The hike on this beach could be one of the most gor­geous walks you will ever take. Sit­u­at­ed on the Wash­ing­ton coast, this stretch of sand fea­tures tide pools, sea stacks, and head­lands, all sur­round­ed by coastal forests. This eight-mile hike round trip starts at the trail­head near the fish hatch­ery on a new­ly refur­bished part of the trail. You’ll even­tu­al­ly cross bridges and board­walks as you descend deep­er into the Olympic Nation­al For­est, Even­tu­al­ly, the sand will dis­perse. After walk­ing anoth­er mile you will arrive at Point of Arch­es, a mile-long parade of rocky sea stacks. Be sure to check in at the ranger sta­tion for park­ing and permits.

Ecola State ParkEco­la State Park, Oregon
This Ore­gon State Park has a net­work of trails includ­ing an eight-mile seg­ment of the Ore­gon Coast Trail, and a two-and-a-half-mile his­tor­i­cal inter­pre­tive route called the Clat­sop Loop Trail. Whichev­er you choose, you’ll encounter tide pools, surfers, elk, bald eagles and drift­wood bleached white by the sun and the salt water. Views are breath­tak­ing and be sure to watch out for migrat­ing whales in the win­ter and spring.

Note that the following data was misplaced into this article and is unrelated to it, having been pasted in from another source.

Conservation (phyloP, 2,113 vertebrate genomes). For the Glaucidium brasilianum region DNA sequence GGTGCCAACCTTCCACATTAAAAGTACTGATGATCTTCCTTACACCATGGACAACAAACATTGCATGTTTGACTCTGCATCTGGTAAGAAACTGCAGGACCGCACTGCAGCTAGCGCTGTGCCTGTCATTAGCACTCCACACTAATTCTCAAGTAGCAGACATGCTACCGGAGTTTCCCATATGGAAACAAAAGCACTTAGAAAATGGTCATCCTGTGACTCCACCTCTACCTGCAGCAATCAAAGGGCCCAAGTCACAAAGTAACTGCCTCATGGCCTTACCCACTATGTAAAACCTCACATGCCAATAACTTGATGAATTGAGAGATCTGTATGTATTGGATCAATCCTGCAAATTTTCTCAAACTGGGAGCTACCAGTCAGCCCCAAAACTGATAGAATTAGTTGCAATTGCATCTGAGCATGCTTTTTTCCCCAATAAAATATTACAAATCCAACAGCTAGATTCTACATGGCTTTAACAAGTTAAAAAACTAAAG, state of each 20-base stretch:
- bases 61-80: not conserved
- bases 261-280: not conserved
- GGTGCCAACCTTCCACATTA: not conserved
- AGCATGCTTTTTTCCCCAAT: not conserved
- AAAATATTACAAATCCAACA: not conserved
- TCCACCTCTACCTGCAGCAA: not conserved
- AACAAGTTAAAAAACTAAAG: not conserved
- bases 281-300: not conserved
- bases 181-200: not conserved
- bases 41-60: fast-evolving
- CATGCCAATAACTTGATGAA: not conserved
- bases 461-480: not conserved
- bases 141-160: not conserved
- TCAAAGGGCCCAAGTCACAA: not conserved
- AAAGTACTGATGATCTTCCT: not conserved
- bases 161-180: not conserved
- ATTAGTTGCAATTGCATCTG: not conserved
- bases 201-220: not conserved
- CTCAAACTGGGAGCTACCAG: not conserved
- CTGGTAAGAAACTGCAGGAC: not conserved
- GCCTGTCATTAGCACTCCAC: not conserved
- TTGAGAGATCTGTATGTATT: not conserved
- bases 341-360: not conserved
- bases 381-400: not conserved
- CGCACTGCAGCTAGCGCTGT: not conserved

Lost Coast, CaliforniaThe Lost Coast, California
The Lost Coast is so named because of the dif­fi­cul­ty of putting a road through, and even walk­ing over the cliffs and the beach below is a slow-go. For­tu­nate­ly, there are some trails along the coast­line that will get you down to the beach where the sand is both soft and rocky at points. The trail stretch­es 25 miles, from Mat­tole Beach in the north to the vil­lage of Shel­ter Cove in the south. You can walk small stretch­es of the trail in an after­noon or grab your back­pack and take your time. Be sure to watch the tides and the weath­er, because both can put a damper on your hike if you don’t pay attention.

Point ReyesPoint Reyes Nation­al Seashore, California
Just a 90-minute dri­ve from the city of San Fran­cis­co in near­by Marin Coun­ty is Point Reyes Nation­al Seashore. After cross­ing the Gold­en Gate Bridge, you’ll find your­self wind­ing through farm­land with dairy cows and folks sell­ing organ­ic milk by the side of the road. All along the road the trails are marked, and there are plen­ty of them; the nation­al seashore has about 150 miles of hik­ing trails, so there’s a path for every lev­el of hik­er. If you’re up to it, con­sid­er hik­ing the Toma­les Bay Eco­log­i­cal Reserve, a 9.5‑mile trail with 482 acres of salt marsh and tidal flats con­sist­ing of pick­le­weed, arrow grass, gum plant, salt­bush, and salt grass, as well as plen­ty of birds includ­ing Osprey. This is only one of the trails at the nation­al seashore, so if you have a month to wan­der the shores of North­ern Cal­i­for­nia, this is the place to be.

Salt Point Bluffs State ParkSalt Point Bluffs Bluffs State Park, California